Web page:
Alsancak Kordonboyu


Source of inspiration for poets and songs


Kordonboyu (1. Kordon) is just like a pearl necklace running along the coast in the district of Alsancak, enjoying the popularity it has received for providing the inspiration for many poems and songs. It offers romantic sunsets, sea breezes, cafes, fish restaurants, stylish stores, parades, running and biking courses. It also provides an ideal atmosphere for entertainment and recreational activities, bringing together the people of İzmir.


Dönertaş Fountain


The Fountain is located in Basmane-Dönertaş. Dönertaş Fountain was named after the rotating column in the corner, and the area in the vicinity is called by this name. It was built at the beginning of the 19th century, with a single dome and a square plan. The fountain is one of the most beautiful examples of the Turkish baroque style.


Of particular note are the bouquet vase and the fruit bowl compositions, the relief decorations on the marble, with a theme peculiar to the Tulip Age. As decorative elements, tulips, roses, flower buds, leaves, branches and other similar plants have been used. The structure is one of the best examples of fountain architecture in İzmir.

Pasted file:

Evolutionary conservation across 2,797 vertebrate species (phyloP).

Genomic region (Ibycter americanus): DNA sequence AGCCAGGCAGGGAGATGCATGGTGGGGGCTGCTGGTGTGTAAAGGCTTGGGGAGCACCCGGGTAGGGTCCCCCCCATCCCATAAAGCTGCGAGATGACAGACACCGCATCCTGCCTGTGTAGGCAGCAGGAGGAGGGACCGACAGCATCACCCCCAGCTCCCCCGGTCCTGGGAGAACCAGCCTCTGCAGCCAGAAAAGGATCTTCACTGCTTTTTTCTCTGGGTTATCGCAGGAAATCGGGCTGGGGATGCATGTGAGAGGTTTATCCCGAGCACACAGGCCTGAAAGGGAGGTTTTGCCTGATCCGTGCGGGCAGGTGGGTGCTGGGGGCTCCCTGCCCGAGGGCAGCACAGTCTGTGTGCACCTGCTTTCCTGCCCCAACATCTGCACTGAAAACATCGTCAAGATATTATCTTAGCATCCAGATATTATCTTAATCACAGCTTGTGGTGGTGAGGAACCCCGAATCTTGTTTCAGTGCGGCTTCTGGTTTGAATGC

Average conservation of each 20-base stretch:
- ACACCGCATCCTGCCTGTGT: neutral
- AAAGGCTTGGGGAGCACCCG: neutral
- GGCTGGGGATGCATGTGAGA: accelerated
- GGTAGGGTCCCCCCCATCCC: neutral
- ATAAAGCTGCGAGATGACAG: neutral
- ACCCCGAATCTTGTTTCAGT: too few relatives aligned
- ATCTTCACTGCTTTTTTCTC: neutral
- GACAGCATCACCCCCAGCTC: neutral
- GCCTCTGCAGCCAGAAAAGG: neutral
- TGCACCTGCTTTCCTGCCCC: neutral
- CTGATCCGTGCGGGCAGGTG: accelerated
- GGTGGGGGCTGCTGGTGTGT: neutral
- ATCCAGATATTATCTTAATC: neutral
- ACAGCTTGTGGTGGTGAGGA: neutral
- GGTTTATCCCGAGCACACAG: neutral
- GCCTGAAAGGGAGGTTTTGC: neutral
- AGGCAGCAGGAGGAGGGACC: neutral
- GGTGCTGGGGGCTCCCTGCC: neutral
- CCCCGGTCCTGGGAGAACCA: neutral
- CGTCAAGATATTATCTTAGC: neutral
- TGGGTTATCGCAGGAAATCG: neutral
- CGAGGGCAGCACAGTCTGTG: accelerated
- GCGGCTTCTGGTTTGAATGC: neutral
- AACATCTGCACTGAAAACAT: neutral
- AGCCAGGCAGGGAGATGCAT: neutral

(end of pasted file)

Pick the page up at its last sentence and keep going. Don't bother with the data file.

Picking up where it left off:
The Asansör (lift-elevator) Building, which was constructed by the Jewish businessman Nesim Levi in 1907 to facilitate reaching the upper part of Mithatpaşa Street, is one of the interesting tourist spots in İzmir today. This aesthetically designed building is recognized as one of the indispensable social structures in İzmir.


Kızlarağası Inn


An Ottoman experience


Kızlarağası Han (Inn) was built by Hacı Beşir Ağa in 1744 to serve the public. The inn, one of the rare works of Ottoman architecture in İzmir that has survived until the present day, has the design of other Ottoman inns, with bazaars and courtyards. Kızlarağası Han is a glorious structure with its rectangular plan, two-storey “bedesten” (vaulted part of a bazaar where valuable goods were kept) and courtyard. Following restoration in recent years, it has become an authentic shopping and social centre in İzmir.